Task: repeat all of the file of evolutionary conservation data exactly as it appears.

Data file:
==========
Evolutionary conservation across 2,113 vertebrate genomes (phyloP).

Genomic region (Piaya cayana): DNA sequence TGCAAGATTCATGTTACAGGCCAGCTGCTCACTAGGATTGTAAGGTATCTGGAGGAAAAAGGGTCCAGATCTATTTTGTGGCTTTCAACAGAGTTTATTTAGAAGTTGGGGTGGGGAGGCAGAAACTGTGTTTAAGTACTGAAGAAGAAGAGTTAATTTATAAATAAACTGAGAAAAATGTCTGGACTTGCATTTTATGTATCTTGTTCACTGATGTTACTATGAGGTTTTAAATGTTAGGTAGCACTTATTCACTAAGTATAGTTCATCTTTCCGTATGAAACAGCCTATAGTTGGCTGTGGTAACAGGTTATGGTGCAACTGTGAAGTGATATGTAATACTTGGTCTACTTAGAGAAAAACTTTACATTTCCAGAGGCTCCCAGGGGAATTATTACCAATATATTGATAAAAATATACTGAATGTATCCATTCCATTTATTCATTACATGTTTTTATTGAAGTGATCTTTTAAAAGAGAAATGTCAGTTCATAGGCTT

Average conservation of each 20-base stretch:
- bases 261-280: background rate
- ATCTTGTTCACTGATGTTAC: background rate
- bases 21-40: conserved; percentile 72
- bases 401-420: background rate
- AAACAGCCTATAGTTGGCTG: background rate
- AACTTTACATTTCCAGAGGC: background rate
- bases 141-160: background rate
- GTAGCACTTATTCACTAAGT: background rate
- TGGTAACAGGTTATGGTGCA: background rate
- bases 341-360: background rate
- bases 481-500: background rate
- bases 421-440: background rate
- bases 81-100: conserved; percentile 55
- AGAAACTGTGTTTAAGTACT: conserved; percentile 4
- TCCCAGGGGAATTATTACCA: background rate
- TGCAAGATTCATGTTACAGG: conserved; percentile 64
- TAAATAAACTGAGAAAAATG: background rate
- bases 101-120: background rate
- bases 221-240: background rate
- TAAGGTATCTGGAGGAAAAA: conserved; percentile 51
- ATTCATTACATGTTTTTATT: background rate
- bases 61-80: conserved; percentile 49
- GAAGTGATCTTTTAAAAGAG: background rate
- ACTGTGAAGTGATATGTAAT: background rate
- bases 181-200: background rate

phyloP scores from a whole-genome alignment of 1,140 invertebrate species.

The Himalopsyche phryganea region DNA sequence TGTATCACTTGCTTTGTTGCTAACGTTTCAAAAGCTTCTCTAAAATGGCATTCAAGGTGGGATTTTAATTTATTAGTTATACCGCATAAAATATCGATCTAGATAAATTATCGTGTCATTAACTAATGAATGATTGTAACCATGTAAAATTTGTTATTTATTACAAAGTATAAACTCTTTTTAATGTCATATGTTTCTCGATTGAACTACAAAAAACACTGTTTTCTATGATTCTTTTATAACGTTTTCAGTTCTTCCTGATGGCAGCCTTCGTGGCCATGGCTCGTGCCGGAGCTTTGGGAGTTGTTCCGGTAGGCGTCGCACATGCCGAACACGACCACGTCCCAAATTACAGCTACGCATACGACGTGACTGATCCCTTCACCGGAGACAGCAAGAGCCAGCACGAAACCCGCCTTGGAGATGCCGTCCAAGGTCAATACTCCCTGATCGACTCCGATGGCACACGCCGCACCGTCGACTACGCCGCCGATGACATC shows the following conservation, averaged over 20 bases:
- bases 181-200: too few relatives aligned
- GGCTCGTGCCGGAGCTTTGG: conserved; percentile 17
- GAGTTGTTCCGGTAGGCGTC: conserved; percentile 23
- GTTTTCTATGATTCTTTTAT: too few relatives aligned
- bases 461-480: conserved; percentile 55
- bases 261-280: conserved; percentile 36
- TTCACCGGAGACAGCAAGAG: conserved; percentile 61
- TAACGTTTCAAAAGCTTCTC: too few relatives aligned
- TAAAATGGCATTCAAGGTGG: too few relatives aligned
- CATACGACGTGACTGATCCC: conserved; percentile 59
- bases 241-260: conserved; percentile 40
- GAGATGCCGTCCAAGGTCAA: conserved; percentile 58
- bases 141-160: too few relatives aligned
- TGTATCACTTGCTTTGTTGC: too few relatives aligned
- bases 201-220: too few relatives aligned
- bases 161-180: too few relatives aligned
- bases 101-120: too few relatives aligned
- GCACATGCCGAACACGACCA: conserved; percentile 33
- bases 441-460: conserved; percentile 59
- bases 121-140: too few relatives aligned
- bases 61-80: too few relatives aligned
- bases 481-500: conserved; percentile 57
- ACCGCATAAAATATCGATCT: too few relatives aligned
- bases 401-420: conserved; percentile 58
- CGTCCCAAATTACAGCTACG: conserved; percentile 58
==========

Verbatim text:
Evolutionary conservation across 2,113 vertebrate genomes (phyloP).

Genomic region (Piaya cayana): DNA sequence TGCAAGATTCATGTTACAGGCCAGCTGCTCACTAGGATTGTAAGGTATCTGGAGGAAAAAGGGTCCAGATCTATTTTGTGGCTTTCAACAGAGTTTATTTAGAAGTTGGGGTGGGGAGGCAGAAACTGTGTTTAAGTACTGAAGAAGAAGAGTTAATTTATAAATAAACTGAGAAAAATGTCTGGACTTGCATTTTATGTATCTTGTTCACTGATGTTACTATGAGGTTTTAAATGTTAGGTAGCACTTATTCACTAAGTATAGTTCATCTTTCCGTATGAAACAGCCTATAGTTGGCTGTGGTAACAGGTTATGGTGCAACTGTGAAGTGATATGTAATACTTGGTCTACTTAGAGAAAAACTTTACATTTCCAGAGGCTCCCAGGGGAATTATTACCAATATATTGATAAAAATATACTGAATGTATCCATTCCATTTATTCATTACATGTTTTTATTGAAGTGATCTTTTAAAAGAGAAATGTCAGTTCATAGGCTT

Average conservation of each 20-base stretch:
- bases 261-280: background rate
- ATCTTGTTCACTGATGTTAC: background rate
- bases 21-40: conserved; percentile 72
- bases 401-420: background rate
- AAACAGCCTATAGTTGGCTG: background rate
- AACTTTACATTTCCAGAGGC: background rate
- bases 141-160: background rate
- GTAGCACTTATTCACTAAGT: background rate
- TGGTAACAGGTTATGGTGCA: background rate
- bases 341-360: background rate
- bases 481-500: background rate
- bases 421-440: background rate
- bases 81-100: conserved; percentile 55
- AGAAACTGTGTTTAAGTACT: conserved; percentile 4
- TCCCAGGGGAATTATTACCA: background rate
- TGCAAGATTCATGTTACAGG: conserved; percentile 64
- TAAATAAACTGAGAAAAATG: background rate
- bases 101-120: background rate
- bases 221-240: background rate
- TAAGGTATCTGGAGGAAAAA: conserved; percentile 51
- ATTCATTACATGTTTTTATT: background rate
- bases 61-80: conserved; percentile 49
- GAAGTGATCTTTTAAAAGAG: background rate
- ACTGTGAAGTGATATGTAAT: background rate
- bases 181-200: background rate

phyloP scores from a whole-genome alignment of 1,140 invertebrate species.

The Himalopsyche phryganea region DNA sequence TGTATCACTTGCTTTGTTGCTAACGTTTCAAAAGCTTCTCTAAAATGGCATTCAAGGTGGGATTTTAATTTATTAGTTATACCGCATAAAATATCGATCTAGATAAATTATCGTGTCATTAACTAATGAATGATTGTAACCATGTAAAATTTGTTATTTATTACAAAGTATAAACTCTTTTTAATGTCATATGTTTCTCGATTGAACTACAAAAAACACTGTTTTCTATGATTCTTTTATAACGTTTTCAGTTCTTCCTGATGGCAGCCTTCGTGGCCATGGCTCGTGCCGGAGCTTTGGGAGTTGTTCCGGTAGGCGTCGCACATGCCGAACACGACCACGTCCCAAATTACAGCTACGCATACGACGTGACTGATCCCTTCACCGGAGACAGCAAGAGCCAGCACGAAACCCGCCTTGGAGATGCCGTCCAAGGTCAATACTCCCTGATCGACTCCGATGGCACACGCCGCACCGTCGACTACGCCGCCGATGACATC shows the following conservation, averaged over 20 bases:
- bases 181-200: too few relatives aligned
- GGCTCGTGCCGGAGCTTTGG: conserved; percentile 17
- GAGTTGTTCCGGTAGGCGTC: conserved; percentile 23
- GTTTTCTATGATTCTTTTAT: too few relatives aligned
- bases 461-480: conserved; percentile 55
- bases 261-280: conserved; percentile 36
- TTCACCGGAGACAGCAAGAG: conserved; percentile 61
- TAACGTTTCAAAAGCTTCTC: too few relatives aligned
- TAAAATGGCATTCAAGGTGG: too few relatives aligned
- CATACGACGTGACTGATCCC: conserved; percentile 59
- bases 241-260: conserved; percentile 40
- GAGATGCCGTCCAAGGTCAA: conserved; percentile 58
- bases 141-160: too few relatives aligned
- TGTATCACTTGCTTTGTTGC: too few relatives aligned
- bases 201-220: too few relatives aligned
- bases 161-180: too few relatives aligned
- bases 101-120: too few relatives aligned
- GCACATGCCGAACACGACCA: conserved; percentile 33
- bases 441-460: conserved; percentile 59
- bases 121-140: too few relatives aligned
- bases 61-80: too few relatives aligned
- bases 481-500: conserved; percentile 57
- ACCGCATAAAATATCGATCT: too few relatives aligned
- bases 401-420: conserved; percentile 58
- CGTCCCAAATTACAGCTACG: conserved; percentile 58